Designing a Quality Management System
CSP Quality Management - The Dilemma
In normal compounding there are no batches or statistical models for justification of sampling results; thus no genuine quality assurance is possible using the classical manufacturing quality models. Yet, the pharmacy community is committed to assuring and improving the quality of CSPs.
Quality Control requires pre-release testing of a statistically significant sample from a batch to prove the quality of the batch. Quality Assurance requires statistically significant testing of the processes and systems by which a batch is produced to assure the quality of the end-product.
A batch can be defined as a distinct, ordered set of operations performed upon a specific quantity of input materials over a finite period of time using one or more pieces of equipment to produce a specific quantity of output. The assumption is that, if preparation conditions remain the same as validation conditions, the items produced will have very similar characteristics. It follows that testing performed upon a sample of these items will be representative of the qualities of all of the items in the batch. Most CSPs do not meet this definition. Even those items that are referred to as ‘batch prepared’ in the pharmacy setting usually are not genuinely a batch, because each item is discreetly produced manually by an operator rather than a machine.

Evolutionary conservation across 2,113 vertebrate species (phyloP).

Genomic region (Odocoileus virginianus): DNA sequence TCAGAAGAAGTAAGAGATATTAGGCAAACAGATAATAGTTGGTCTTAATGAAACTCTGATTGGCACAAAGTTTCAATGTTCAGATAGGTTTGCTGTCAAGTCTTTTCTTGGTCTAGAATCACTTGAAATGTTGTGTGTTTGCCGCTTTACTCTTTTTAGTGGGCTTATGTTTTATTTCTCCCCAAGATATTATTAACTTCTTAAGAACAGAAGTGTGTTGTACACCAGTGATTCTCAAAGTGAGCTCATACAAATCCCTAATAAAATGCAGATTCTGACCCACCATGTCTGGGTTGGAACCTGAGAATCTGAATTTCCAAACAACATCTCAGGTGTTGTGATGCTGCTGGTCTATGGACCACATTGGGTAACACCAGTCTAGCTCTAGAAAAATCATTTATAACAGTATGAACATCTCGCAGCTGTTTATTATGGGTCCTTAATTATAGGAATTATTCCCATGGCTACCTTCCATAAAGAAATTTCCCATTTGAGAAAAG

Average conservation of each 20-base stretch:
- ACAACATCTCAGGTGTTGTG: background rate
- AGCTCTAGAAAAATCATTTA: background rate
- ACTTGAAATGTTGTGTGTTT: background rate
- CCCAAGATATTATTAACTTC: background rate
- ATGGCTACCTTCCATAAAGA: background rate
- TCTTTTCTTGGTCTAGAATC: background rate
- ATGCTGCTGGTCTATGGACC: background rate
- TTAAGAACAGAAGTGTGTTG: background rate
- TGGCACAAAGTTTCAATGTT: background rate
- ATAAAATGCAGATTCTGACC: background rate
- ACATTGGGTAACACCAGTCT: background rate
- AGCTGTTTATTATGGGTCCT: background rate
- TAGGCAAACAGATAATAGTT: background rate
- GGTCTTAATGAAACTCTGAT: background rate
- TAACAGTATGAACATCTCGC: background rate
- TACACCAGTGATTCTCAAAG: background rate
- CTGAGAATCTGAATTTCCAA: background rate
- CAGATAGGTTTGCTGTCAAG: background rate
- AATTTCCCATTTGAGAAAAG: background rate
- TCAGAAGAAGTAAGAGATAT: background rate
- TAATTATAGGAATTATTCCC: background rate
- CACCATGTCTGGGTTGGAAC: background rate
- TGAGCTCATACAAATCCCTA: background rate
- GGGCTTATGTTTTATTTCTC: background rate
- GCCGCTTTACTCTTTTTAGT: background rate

In an effort to achieve the desired assurance of the safety, accuracy, purity, and identity of CSPs, pharmacy has, quite intuitively, looked to the pharmaceutical manufacturing industry for models -- but the models don't fit. To be sure, there is a great deal to be learned from the methods employed by manufacturers, but the quality management models cannot be directly applied to the CSP process from these non-dynamic, non-extemporaneous processes.
The Craftsmanship Model for CSP Quality Management
A craftsmanship approach to quality management incorporates many of the features of quality control and quality assurance, including:
- a definition of quality
- measures of quality
- a means of accepting or rejecting a product, preparation, or operational conditions
- definition and documentation of all critical activities and conditions
Necessary documentation of process parameters is most efficiently carried out by use of a data management system. The VALITEQ Data Management Software maintains critical documentation and also provides automatic comparison of data to acceptance standards.
The craftsmanship approach differs from other quality management systems in that the emphasis is not on control of the product (QC) or the system (QA) (although both of these are important and integral) but on the skills and integrity of the individually recognized Craftsperson. For individually or discreetly prepared items, this is the single most important factor effecting the quality of the compounded sterile preparation.
The craftsperson needs the following things to be successful:
- personal responsibility
- appropriate workspace and equipment
- quality materials